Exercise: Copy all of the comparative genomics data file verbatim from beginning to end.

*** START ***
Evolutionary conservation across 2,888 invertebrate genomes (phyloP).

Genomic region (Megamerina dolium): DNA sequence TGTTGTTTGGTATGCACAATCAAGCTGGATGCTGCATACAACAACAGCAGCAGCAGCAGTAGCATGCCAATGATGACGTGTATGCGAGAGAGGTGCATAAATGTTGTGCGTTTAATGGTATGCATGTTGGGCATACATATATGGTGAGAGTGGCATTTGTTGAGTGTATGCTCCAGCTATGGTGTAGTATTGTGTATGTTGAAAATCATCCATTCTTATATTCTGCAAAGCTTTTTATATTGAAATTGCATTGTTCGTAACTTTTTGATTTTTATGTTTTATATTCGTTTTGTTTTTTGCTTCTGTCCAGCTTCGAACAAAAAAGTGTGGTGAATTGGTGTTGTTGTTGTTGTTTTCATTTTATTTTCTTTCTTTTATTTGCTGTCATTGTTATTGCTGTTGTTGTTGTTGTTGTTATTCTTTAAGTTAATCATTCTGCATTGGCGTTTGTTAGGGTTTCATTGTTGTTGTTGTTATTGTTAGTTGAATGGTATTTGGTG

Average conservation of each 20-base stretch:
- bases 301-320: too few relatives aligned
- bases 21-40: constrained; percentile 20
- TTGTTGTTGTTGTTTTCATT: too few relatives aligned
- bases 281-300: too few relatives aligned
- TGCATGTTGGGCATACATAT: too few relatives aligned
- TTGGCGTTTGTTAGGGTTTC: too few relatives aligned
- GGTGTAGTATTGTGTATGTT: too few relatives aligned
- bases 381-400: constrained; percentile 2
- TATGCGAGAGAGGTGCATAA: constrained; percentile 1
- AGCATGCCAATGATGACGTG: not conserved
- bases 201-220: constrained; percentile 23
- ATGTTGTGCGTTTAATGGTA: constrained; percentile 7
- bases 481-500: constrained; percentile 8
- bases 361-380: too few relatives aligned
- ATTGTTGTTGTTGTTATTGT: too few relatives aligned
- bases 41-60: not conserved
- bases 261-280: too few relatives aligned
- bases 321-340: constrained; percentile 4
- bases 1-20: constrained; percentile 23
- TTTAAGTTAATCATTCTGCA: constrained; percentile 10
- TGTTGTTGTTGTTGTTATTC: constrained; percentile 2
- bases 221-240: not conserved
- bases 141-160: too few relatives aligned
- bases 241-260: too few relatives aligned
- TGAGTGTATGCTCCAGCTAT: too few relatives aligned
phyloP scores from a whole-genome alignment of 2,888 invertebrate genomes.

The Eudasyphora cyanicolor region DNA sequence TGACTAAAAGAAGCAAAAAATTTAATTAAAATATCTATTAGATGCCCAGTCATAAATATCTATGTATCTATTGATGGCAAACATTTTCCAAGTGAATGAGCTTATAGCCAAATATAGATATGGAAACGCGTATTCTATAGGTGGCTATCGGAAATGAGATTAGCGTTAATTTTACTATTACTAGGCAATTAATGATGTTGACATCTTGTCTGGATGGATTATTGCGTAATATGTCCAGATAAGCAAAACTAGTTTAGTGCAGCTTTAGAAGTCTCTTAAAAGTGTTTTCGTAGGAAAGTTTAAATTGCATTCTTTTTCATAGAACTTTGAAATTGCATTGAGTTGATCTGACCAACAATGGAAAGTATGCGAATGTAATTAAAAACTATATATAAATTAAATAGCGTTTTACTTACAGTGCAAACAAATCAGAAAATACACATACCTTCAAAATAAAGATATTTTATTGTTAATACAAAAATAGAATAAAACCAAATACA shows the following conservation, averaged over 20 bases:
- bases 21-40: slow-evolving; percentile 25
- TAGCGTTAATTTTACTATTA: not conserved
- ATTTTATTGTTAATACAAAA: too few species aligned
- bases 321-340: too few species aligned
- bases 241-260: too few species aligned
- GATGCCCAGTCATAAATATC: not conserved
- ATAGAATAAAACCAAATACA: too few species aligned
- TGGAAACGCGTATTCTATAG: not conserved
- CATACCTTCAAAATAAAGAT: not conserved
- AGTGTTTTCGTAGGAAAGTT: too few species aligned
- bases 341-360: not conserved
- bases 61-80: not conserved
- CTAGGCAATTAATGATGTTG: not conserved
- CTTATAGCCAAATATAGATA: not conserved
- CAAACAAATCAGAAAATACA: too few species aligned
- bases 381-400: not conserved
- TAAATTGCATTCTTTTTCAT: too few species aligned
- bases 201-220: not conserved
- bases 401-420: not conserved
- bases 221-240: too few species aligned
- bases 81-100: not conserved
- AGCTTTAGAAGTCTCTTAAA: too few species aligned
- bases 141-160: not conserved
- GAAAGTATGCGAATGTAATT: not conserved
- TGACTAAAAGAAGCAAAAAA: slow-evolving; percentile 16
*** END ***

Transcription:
Evolutionary conservation across 2,888 invertebrate genomes (phyloP).

Genomic region (Megamerina dolium): DNA sequence TGTTGTTTGGTATGCACAATCAAGCTGGATGCTGCATACAACAACAGCAGCAGCAGCAGTAGCATGCCAATGATGACGTGTATGCGAGAGAGGTGCATAAATGTTGTGCGTTTAATGGTATGCATGTTGGGCATACATATATGGTGAGAGTGGCATTTGTTGAGTGTATGCTCCAGCTATGGTGTAGTATTGTGTATGTTGAAAATCATCCATTCTTATATTCTGCAAAGCTTTTTATATTGAAATTGCATTGTTCGTAACTTTTTGATTTTTATGTTTTATATTCGTTTTGTTTTTTGCTTCTGTCCAGCTTCGAACAAAAAAGTGTGGTGAATTGGTGTTGTTGTTGTTGTTTTCATTTTATTTTCTTTCTTTTATTTGCTGTCATTGTTATTGCTGTTGTTGTTGTTGTTGTTATTCTTTAAGTTAATCATTCTGCATTGGCGTTTGTTAGGGTTTCATTGTTGTTGTTGTTATTGTTAGTTGAATGGTATTTGGTG

Average conservation of each 20-base stretch:
- bases 301-320: too few relatives aligned
- bases 21-40: constrained; percentile 20
- TTGTTGTTGTTGTTTTCATT: too few relatives aligned
- bases 281-300: too few relatives aligned
- TGCATGTTGGGCATACATAT: too few relatives aligned
- TTGGCGTTTGTTAGGGTTTC: too few relatives aligned
- GGTGTAGTATTGTGTATGTT: too few relatives aligned
- bases 381-400: constrained; percentile 2
- TATGCGAGAGAGGTGCATAA: constrained; percentile 1
- AGCATGCCAATGATGACGTG: not conserved
- bases 201-220: constrained; percentile 23
- ATGTTGTGCGTTTAATGGTA: constrained; percentile 7
- bases 481-500: constrained; percentile 8
- bases 361-380: too few relatives aligned
- ATTGTTGTTGTTGTTATTGT: too few relatives aligned
- bases 41-60: not conserved
- bases 261-280: too few relatives aligned
- bases 321-340: constrained; percentile 4
- bases 1-20: constrained; percentile 23
- TTTAAGTTAATCATTCTGCA: constrained; percentile 10
- TGTTGTTGTTGTTGTTATTC: constrained; percentile 2
- bases 221-240: not conserved
- bases 141-160: too few relatives aligned
- bases 241-260: too few relatives aligned
- TGAGTGTATGCTCCAGCTAT: too few relatives aligned
phyloP scores from a whole-genome alignment of 2,888 invertebrate genomes.

The Eudasyphora cyanicolor region DNA sequence TGACTAAAAGAAGCAAAAAATTTAATTAAAATATCTATTAGATGCCCAGTCATAAATATCTATGTATCTATTGATGGCAAACATTTTCCAAGTGAATGAGCTTATAGCCAAATATAGATATGGAAACGCGTATTCTATAGGTGGCTATCGGAAATGAGATTAGCGTTAATTTTACTATTACTAGGCAATTAATGATGTTGACATCTTGTCTGGATGGATTATTGCGTAATATGTCCAGATAAGCAAAACTAGTTTAGTGCAGCTTTAGAAGTCTCTTAAAAGTGTTTTCGTAGGAAAGTTTAAATTGCATTCTTTTTCATAGAACTTTGAAATTGCATTGAGTTGATCTGACCAACAATGGAAAGTATGCGAATGTAATTAAAAACTATATATAAATTAAATAGCGTTTTACTTACAGTGCAAACAAATCAGAAAATACACATACCTTCAAAATAAAGATATTTTATTGTTAATACAAAAATAGAATAAAACCAAATACA shows the following conservation, averaged over 20 bases:
- bases 21-40: slow-evolving; percentile 25
- TAGCGTTAATTTTACTATTA: not conserved
- ATTTTATTGTTAATACAAAA: too few species aligned
- bases 321-340: too few species aligned
- bases 241-260: too few species aligned
- GATGCCCAGTCATAAATATC: not conserved
- ATAGAATAAAACCAAATACA: too few species aligned
- TGGAAACGCGTATTCTATAG: not conserved
- CATACCTTCAAAATAAAGAT: not conserved
- AGTGTTTTCGTAGGAAAGTT: too few species aligned
- bases 341-360: not conserved
- bases 61-80: not conserved
- CTAGGCAATTAATGATGTTG: not conserved
- CTTATAGCCAAATATAGATA: not conserved
- CAAACAAATCAGAAAATACA: too few species aligned
- bases 381-400: not conserved
- TAAATTGCATTCTTTTTCAT: too few species aligned
- bases 201-220: not conserved
- bases 401-420: not conserved
- bases 221-240: too few species aligned
- bases 81-100: not conserved
- AGCTTTAGAAGTCTCTTAAA: too few species aligned
- bases 141-160: not conserved
- GAAAGTATGCGAATGTAATT: not conserved
- TGACTAAAAGAAGCAAAAAA: slow-evolving; percentile 16